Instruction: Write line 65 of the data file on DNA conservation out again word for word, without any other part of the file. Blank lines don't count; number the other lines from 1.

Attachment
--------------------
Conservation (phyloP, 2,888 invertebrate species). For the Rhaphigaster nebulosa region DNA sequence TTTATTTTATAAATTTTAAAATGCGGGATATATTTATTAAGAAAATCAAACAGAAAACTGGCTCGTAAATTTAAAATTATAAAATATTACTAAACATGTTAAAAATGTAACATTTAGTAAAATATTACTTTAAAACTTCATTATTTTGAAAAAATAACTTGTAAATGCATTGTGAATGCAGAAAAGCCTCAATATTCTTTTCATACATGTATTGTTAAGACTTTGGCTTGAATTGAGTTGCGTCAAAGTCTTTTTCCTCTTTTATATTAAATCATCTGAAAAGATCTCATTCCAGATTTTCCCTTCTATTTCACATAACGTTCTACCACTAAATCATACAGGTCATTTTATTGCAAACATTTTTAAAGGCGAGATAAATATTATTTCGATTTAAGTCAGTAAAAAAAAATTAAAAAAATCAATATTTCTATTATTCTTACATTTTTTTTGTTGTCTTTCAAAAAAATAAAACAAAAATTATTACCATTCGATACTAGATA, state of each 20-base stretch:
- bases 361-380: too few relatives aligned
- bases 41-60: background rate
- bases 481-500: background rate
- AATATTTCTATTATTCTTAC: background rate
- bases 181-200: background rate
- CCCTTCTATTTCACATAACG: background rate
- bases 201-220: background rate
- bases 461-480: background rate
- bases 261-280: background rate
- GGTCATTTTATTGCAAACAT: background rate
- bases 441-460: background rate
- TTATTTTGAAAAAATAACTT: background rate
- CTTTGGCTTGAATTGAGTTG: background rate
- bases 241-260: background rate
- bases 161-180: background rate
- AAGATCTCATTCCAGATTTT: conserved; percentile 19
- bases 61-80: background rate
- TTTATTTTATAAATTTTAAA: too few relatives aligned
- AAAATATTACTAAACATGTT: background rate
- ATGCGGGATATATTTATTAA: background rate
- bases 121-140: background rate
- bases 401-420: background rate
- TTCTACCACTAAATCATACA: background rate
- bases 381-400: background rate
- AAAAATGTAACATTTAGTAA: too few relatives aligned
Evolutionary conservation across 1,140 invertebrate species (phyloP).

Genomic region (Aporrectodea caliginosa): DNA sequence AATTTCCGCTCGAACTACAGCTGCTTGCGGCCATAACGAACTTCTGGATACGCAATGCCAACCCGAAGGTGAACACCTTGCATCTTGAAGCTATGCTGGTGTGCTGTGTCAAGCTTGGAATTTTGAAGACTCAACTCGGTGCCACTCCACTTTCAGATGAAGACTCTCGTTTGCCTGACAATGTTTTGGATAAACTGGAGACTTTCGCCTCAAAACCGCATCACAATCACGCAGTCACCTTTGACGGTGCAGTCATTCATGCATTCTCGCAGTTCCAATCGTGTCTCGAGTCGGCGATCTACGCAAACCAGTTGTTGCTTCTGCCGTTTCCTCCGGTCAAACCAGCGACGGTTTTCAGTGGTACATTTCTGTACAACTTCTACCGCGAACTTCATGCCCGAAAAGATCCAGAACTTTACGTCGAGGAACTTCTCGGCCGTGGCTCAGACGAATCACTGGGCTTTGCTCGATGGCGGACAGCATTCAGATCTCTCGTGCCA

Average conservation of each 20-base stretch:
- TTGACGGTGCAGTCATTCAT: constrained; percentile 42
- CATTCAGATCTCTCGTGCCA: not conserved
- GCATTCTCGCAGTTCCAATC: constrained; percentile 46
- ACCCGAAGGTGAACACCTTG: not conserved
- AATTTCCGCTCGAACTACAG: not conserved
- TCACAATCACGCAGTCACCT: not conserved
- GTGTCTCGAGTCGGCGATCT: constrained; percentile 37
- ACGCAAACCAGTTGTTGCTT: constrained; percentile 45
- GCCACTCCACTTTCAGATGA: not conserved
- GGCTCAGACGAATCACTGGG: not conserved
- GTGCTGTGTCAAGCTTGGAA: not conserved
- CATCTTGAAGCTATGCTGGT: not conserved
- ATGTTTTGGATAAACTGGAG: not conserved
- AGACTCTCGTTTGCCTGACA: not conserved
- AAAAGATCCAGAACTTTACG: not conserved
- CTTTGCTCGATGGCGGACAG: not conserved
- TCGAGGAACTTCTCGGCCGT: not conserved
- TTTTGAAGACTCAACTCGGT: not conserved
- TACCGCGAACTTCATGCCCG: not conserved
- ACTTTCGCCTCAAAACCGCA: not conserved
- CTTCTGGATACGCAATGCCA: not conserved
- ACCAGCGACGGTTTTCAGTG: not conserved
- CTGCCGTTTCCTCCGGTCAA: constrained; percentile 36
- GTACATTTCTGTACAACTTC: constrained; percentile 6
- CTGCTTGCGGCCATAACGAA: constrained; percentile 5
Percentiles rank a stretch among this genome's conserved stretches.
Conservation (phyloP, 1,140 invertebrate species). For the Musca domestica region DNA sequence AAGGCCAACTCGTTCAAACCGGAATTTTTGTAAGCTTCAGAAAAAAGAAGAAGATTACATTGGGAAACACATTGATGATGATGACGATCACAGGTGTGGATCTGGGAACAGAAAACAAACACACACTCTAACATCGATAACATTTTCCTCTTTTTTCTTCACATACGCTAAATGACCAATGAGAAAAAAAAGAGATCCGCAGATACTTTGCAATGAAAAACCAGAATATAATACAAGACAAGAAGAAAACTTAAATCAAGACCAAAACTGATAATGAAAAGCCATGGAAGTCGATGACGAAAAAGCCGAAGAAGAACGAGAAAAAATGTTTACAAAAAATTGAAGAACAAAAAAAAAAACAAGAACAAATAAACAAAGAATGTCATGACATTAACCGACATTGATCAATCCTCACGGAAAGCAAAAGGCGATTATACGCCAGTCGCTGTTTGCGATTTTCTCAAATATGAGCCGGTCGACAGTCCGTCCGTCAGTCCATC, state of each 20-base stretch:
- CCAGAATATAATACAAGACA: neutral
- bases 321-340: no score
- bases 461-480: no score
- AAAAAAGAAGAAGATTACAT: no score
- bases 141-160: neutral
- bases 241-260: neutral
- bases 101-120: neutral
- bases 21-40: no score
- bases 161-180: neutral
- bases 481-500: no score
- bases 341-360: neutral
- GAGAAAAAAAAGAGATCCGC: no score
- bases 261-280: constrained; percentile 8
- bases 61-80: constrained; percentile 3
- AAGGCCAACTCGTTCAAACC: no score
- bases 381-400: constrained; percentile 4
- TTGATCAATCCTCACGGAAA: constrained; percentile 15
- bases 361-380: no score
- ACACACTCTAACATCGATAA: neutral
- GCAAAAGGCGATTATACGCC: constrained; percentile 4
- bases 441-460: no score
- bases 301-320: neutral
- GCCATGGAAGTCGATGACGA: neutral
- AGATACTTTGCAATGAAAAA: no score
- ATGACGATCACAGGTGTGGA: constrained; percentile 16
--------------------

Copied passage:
- bases 161-180: neutral